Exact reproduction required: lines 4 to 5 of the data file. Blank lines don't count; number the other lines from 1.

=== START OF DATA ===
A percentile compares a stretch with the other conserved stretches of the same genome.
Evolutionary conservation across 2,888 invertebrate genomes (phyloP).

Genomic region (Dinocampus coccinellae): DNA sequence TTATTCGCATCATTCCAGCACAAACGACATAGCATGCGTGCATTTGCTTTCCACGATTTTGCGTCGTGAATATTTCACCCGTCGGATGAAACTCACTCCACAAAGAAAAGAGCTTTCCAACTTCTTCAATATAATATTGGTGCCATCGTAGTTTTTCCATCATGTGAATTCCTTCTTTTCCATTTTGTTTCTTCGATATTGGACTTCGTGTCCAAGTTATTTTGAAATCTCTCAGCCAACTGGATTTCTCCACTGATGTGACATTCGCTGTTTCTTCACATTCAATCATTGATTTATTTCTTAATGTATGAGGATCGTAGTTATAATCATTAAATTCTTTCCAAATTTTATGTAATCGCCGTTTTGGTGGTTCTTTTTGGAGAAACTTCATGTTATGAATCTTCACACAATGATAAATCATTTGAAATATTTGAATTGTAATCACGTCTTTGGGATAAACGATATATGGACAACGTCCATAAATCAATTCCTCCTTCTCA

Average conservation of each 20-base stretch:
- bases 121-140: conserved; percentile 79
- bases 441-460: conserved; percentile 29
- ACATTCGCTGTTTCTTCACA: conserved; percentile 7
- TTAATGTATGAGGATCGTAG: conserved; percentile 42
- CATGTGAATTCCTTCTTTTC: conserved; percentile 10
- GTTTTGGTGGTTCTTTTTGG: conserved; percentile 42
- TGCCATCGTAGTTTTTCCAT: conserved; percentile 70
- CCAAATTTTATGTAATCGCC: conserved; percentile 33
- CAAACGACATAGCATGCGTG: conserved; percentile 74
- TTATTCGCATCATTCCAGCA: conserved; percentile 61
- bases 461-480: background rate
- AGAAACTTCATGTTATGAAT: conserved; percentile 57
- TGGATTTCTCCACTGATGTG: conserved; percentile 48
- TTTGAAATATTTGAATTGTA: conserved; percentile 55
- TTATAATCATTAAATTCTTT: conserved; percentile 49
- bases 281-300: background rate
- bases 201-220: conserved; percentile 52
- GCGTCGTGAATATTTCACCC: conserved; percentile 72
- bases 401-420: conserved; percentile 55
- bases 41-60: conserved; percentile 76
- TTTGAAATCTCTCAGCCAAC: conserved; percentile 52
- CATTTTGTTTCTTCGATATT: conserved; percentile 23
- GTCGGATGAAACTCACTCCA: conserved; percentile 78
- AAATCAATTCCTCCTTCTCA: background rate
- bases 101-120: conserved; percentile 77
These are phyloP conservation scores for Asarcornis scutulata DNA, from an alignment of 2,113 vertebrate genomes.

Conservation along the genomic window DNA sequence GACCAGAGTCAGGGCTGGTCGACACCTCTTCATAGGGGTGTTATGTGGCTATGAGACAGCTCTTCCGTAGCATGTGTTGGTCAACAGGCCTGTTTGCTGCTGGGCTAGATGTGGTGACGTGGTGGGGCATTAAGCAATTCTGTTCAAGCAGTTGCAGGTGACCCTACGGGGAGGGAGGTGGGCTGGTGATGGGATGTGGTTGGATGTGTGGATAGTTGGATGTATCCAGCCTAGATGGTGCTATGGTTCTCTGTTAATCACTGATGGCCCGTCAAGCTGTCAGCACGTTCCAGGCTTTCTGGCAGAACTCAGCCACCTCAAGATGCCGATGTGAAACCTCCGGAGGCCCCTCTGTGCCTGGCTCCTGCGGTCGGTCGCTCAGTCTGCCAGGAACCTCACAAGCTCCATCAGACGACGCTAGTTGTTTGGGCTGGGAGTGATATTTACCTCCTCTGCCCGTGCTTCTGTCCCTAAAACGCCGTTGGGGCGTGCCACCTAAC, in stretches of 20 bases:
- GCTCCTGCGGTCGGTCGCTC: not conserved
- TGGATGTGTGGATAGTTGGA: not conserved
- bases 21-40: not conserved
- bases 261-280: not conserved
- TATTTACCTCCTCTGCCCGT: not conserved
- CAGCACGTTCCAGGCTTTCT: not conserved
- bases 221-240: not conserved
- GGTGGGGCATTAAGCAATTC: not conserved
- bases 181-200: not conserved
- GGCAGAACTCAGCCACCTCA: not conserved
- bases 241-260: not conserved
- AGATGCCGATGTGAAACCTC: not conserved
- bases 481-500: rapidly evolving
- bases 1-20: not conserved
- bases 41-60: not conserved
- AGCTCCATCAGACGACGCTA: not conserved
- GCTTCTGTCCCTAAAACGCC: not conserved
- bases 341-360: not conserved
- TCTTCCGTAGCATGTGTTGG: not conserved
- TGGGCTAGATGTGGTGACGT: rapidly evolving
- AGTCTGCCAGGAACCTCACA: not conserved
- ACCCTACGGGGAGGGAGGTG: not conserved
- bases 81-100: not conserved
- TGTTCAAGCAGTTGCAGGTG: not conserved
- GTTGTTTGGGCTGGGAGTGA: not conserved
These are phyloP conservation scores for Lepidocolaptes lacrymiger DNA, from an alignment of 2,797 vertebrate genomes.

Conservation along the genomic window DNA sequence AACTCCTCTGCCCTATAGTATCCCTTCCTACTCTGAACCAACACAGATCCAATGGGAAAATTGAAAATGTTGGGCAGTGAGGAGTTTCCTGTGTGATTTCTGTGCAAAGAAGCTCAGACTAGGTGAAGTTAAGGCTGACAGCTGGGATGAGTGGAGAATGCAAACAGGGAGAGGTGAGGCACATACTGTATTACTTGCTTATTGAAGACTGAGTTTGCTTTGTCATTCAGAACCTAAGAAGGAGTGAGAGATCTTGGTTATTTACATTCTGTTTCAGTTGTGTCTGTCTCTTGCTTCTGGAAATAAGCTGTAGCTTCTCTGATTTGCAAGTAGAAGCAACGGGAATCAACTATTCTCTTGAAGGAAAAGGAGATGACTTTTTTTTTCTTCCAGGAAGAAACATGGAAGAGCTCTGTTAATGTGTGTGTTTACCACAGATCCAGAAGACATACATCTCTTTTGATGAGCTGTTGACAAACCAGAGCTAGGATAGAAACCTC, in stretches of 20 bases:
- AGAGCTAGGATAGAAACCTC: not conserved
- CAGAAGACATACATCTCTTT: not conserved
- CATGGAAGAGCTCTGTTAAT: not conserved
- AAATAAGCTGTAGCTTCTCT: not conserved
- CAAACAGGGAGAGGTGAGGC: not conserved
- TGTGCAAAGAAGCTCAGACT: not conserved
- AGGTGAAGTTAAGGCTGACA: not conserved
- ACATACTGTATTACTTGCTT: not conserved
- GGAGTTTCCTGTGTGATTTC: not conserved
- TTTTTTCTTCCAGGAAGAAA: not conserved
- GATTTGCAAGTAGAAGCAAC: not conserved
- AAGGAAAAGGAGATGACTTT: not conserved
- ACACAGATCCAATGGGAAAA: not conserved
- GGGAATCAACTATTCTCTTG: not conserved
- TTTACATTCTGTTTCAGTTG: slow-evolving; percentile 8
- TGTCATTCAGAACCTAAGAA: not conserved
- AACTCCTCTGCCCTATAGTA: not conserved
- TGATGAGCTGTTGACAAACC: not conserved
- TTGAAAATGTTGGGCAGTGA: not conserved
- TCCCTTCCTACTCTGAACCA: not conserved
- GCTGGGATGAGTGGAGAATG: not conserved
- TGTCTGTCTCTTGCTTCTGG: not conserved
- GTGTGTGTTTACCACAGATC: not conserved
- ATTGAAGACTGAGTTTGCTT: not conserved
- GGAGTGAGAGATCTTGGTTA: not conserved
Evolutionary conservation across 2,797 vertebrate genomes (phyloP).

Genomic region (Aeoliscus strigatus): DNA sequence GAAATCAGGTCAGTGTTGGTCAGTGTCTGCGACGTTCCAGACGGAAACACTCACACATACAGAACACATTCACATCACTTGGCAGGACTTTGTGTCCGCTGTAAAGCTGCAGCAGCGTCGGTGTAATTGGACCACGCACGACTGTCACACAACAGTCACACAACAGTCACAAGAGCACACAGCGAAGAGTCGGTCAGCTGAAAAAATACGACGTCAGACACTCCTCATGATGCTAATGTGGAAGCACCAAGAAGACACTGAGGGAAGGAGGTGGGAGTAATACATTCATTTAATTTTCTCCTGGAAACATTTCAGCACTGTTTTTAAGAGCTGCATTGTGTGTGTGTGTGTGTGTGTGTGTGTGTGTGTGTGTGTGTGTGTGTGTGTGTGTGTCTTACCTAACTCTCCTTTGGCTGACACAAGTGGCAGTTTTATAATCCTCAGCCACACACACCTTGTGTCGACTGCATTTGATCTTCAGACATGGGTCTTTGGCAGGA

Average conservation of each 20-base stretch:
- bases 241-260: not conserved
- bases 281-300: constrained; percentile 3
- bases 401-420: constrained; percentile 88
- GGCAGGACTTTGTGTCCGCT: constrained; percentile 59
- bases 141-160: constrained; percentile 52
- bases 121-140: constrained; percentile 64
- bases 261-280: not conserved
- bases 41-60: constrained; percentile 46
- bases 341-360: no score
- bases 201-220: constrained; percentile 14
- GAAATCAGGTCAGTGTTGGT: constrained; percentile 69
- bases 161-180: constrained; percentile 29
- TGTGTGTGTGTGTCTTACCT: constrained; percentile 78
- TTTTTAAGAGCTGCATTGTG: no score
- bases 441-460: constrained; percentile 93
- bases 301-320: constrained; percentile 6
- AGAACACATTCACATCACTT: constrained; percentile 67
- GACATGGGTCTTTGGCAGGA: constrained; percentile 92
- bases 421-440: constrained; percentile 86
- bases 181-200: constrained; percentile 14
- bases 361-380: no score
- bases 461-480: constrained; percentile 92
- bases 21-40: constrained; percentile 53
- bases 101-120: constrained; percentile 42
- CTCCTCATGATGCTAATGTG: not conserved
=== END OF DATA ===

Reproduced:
Average conservation of each 20-base stretch:
- bases 121-140: conserved; percentile 79